One Day at a Time
One of the many reasons I was looking forward to the return of One Day at a Time was to see how it would approach the subject of sexual harassment in 2019. It’s a topical show by nature, featuring multiple outspoken feminist characters, so I (correctly) assumed season three would have some sort of #MeToo/Time’s Up-influenced story line. Since the Netflix version of ODAAT is, like its predecessor, a Norman Lear production (the show’s first incarnation tackled sexual harassment at a time when it was still taboo to do so), I expected plenty of poignant commentary on the female experience. What I didn’t expect, and was thrilled to see, was how showrunners Gloria Calderon Kellett and Mike Royce, who wrote second episode “Outside,” structured it as a teachable moment for Alex Alvarez.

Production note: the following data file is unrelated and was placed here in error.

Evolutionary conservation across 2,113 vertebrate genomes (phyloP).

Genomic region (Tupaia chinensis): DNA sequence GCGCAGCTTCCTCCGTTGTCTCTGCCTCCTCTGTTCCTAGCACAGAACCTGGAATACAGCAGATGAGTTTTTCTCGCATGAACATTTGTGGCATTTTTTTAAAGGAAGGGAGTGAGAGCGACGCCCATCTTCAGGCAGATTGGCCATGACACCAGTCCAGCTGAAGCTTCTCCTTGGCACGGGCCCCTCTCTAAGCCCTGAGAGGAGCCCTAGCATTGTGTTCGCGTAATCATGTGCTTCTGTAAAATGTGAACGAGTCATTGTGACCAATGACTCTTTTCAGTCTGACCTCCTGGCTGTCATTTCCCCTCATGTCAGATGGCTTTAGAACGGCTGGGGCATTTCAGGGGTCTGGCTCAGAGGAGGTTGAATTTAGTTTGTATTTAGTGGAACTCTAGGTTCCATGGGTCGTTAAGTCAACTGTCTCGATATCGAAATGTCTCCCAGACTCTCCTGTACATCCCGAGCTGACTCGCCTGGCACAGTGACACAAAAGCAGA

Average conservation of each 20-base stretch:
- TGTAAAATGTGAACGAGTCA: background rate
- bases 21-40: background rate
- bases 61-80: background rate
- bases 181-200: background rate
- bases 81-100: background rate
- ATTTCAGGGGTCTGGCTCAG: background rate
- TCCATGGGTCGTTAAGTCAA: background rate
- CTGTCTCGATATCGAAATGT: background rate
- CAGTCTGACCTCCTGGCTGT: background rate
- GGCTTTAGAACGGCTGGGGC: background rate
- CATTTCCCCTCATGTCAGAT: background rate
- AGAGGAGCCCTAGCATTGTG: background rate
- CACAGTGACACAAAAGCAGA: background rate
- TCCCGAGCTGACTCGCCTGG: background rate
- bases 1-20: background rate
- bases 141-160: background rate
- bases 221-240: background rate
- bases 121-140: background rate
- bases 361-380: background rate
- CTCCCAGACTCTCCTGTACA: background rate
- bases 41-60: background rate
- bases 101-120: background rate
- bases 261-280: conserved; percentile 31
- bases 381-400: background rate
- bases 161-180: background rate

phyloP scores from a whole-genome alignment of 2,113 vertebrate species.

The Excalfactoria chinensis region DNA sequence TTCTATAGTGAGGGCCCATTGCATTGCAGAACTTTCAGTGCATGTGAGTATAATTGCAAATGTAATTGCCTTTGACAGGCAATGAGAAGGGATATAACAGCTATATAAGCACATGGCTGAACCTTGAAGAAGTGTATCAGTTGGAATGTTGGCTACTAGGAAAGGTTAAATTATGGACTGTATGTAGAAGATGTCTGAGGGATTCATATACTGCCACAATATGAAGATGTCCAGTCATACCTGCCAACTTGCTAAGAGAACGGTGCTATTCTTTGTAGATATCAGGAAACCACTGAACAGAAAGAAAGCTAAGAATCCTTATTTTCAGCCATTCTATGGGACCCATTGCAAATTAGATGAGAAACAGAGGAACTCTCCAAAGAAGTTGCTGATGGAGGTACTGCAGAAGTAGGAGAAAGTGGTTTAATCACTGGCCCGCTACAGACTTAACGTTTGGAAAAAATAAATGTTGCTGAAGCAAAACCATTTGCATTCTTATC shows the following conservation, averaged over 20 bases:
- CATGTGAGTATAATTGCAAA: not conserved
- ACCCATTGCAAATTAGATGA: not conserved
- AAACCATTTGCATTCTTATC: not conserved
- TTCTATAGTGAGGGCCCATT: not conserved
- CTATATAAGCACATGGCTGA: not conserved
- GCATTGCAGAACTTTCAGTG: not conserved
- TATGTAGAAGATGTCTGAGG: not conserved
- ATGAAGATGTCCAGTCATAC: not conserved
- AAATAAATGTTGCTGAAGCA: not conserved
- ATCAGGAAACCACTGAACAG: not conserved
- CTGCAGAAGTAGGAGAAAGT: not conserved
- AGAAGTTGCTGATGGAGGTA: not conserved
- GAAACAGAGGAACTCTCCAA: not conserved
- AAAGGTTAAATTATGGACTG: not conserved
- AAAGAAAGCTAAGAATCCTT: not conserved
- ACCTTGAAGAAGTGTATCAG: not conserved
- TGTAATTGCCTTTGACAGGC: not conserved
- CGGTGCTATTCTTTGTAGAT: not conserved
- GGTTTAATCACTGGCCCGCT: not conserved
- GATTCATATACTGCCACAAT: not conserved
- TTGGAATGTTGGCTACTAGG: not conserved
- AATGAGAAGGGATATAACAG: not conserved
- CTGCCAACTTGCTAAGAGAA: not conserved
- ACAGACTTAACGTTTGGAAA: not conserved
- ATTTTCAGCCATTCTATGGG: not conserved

As television races to jump on the trending topic of #MeToo, I do feel that the one facet of this discussion that’s still not getting enough screen time is the importance of educating young men to not act like douchebags in the first place. While “Outside” ensures that its female characters get ample opportunity to share their own frightening encounters, it also drives home a message best expressed by Elena when describing her school’s aimed-at-women-only “Rape Prevention Week”: “‘Girls, don’t dress provocatively!’ ‘Girls, don’t walk alone!’ How about, ‘Hey, guys, don’t rape!’?”
When Penelope discovers that a) Alex has a private Instagram account (aka his “finsta”) and b) it contains photos of her teenage son groping his girlfriend’s breast and acting like an all-around creep, it’s time for a intervention. To everyone’s shock (including a skeeved-out Schneider, who obvs is present for a portion of this family discussion, donning a dad cardigan to boot), Alex didn’t learn his bad behavior from Kanye West or Louis C.K. — but from his abuelita, Lydia.